But if she doesn’t hold a grudge, neither does she acknowledge that our way might, perhaps, have been better in some small way, or even just OK. No, as we get to our intended turn, she simply announces it, inflection free.
In. Fifty. Metres. Turn right.
Her memory is phenomenal. If asked to remember a route, she never forgets it. No unsure waffling for her: Was it here that we turned last time? I don’t remember that gas station. No siree! She’s full of confidence — and although she can’t see ahead to the next word, she knows the next few turns.
In. Point. Two. Kilometres. Turn left. Then turn right.
In a real live girl — say, the one who used to do what passed for navigating in this vehicle — directional intensity would vary inversely with distance to the approaching turn. So it is that we sometimes attribute tone to her communications.
In. One. Kilometre. Turn right. Just a heads-up.
In. Point. Five. Kilometres. Turn right. A gentle reminder.
In. One. Hundred. Metres. Turn right. A pointed reminder.
Turn right! Highly insistent.
For. The love of God. TURN RIGHT!!! A frantic plea.
But to be honest, her tone never varies. No, our navigatrix is coolly rational, with the upside and downside sometimes associated with that trait. Not one to panic, she never shouts. Not one to show appreciation either, she never congratulates us on handling a tricky interchange properly or making our way to a downtown destination in a strange city without mishap. Follow her directions or don’t, as you please. She never takes it personally, nicely satisfying Agreement 2 of the four agreements made famous by Miguel Angel Ruiz.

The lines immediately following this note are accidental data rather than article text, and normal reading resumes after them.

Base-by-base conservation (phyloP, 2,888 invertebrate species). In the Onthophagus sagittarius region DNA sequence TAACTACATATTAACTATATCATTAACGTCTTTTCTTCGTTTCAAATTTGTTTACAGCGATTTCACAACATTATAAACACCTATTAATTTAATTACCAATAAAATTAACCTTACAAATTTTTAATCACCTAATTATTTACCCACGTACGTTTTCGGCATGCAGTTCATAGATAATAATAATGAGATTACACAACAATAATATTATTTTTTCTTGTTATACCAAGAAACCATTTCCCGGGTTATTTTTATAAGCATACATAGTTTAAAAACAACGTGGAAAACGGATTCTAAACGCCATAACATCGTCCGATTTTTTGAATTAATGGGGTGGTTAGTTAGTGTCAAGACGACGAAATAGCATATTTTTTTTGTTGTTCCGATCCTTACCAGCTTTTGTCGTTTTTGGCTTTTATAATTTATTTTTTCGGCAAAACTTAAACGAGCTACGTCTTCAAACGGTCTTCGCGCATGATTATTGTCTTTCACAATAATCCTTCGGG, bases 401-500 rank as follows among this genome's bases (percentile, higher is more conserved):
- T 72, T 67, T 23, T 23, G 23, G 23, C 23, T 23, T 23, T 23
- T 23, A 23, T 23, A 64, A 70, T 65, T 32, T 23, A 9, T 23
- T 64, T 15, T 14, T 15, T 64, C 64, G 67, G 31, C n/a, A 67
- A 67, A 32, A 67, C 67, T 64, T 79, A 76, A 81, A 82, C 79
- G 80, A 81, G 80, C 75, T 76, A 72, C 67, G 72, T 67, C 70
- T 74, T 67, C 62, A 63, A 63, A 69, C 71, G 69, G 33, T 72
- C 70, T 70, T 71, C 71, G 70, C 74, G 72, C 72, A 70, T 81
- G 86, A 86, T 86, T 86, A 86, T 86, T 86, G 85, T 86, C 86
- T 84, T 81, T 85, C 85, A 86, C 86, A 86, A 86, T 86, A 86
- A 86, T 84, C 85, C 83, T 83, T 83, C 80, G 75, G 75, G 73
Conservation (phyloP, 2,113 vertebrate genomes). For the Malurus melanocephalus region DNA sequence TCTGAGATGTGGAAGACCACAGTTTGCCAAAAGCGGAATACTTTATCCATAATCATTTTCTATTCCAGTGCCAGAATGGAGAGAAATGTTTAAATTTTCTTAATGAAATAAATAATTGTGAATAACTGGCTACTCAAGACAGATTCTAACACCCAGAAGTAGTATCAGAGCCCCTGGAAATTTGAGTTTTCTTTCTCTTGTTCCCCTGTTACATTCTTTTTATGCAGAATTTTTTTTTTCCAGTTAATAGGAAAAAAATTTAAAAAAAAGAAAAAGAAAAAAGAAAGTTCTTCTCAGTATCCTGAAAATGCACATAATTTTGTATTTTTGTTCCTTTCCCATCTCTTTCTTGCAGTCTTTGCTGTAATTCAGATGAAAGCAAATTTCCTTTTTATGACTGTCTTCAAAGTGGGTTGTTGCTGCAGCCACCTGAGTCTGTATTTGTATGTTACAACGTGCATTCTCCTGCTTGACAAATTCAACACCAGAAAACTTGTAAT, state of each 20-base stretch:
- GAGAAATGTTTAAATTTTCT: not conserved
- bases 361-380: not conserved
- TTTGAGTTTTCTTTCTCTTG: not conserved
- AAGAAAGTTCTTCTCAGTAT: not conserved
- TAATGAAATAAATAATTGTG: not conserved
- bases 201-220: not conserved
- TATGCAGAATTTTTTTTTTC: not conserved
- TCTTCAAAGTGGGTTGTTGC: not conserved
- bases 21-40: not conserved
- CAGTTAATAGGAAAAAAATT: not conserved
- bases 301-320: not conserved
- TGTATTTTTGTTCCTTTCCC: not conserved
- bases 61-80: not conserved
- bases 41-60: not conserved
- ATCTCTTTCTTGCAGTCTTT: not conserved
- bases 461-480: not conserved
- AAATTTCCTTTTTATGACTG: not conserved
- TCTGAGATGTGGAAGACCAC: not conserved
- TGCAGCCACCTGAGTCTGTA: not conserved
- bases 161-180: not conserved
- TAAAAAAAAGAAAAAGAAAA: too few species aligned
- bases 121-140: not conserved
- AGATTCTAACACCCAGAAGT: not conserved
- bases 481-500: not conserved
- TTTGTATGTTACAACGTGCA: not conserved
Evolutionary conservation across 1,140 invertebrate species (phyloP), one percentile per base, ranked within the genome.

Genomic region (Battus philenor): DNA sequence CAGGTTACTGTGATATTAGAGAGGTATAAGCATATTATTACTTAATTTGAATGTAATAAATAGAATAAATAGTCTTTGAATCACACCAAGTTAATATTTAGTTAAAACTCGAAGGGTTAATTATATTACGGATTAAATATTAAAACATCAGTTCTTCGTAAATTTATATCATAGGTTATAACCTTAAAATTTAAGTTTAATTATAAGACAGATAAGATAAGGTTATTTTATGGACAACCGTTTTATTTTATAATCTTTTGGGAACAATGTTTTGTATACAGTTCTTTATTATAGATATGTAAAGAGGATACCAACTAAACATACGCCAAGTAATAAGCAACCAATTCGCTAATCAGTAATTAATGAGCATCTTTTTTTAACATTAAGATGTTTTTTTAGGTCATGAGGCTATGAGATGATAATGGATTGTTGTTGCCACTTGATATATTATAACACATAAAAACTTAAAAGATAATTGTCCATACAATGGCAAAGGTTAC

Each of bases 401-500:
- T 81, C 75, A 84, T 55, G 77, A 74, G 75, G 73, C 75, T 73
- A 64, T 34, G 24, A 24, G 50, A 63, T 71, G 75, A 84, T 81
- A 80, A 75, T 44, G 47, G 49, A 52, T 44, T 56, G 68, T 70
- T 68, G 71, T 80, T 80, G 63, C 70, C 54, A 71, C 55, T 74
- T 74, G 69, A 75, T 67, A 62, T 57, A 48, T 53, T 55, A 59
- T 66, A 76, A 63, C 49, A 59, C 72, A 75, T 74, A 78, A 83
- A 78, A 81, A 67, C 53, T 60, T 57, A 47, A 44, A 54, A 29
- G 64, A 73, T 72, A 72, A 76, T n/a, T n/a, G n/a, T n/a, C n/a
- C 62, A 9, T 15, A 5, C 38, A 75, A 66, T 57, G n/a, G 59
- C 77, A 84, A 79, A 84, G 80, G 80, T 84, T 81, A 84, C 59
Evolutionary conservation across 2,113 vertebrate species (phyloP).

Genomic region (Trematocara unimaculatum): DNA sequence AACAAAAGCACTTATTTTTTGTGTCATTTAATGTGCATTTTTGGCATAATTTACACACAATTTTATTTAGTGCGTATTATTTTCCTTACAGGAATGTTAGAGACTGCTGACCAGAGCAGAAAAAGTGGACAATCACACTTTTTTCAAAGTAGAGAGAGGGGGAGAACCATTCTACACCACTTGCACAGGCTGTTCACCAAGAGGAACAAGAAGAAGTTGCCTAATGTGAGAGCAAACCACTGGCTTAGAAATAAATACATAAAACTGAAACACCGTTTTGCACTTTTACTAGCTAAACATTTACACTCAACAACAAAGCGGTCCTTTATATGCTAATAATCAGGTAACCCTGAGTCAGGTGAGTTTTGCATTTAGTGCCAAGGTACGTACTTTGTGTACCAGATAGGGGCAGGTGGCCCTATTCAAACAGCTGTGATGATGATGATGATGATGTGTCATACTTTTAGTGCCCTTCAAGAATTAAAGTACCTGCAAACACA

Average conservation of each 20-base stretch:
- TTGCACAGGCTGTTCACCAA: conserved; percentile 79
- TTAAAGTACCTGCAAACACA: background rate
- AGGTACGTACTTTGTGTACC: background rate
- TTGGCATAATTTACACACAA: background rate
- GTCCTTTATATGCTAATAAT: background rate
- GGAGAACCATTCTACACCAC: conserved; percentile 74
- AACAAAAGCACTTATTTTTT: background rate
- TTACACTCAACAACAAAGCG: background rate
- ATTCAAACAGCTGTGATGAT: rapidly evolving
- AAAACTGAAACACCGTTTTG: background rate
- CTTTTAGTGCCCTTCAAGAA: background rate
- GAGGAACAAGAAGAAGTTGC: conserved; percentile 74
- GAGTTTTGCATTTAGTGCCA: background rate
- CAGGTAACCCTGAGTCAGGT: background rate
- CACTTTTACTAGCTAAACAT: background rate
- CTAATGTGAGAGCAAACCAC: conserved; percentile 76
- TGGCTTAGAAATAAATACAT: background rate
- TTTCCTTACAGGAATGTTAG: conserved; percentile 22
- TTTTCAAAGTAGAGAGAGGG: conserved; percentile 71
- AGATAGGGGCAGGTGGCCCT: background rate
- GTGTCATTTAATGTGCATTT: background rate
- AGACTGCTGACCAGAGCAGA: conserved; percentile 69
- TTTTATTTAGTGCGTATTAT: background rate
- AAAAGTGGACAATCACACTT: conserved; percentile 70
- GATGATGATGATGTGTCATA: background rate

Indeed, if we could just take her picture, she might serve as the poster girl for Miguel’s book — although with four million in worldwide sales, his book hardly needs a promotional poster. Always saying precisely what she means, she is impeccable with her word, easily keeping Agreement 1; always doing her best, she consistently steps up to Agreement 4. On Agreement 3 — not making assumptions — we’ll have to cut her a little slack. She is just a tad close-minded about her choice of route, I find. But hey, three out of four ain’t bad.
And like the new star employee who makes you up your game at work, our GPS has caused me to reflect on mine a bit. Maybe I should achieve a tad more precision, or transform persistence into patience (preferably yesterday). Or maybe I can at least try to remember that in life, as in driving, Plan B can be a necessary part of Arriving at destination. Maybe I can learn to accept diversions with a bit more aplomb. After all, few errors are catastrophic.
Indeed, the prompts for introspection can have diverse origins, if one is of a mind to recognize them. Despite having listened to “Garmina” for many hours over many trips, I had not taken the lesson you found, so thank you for sharing.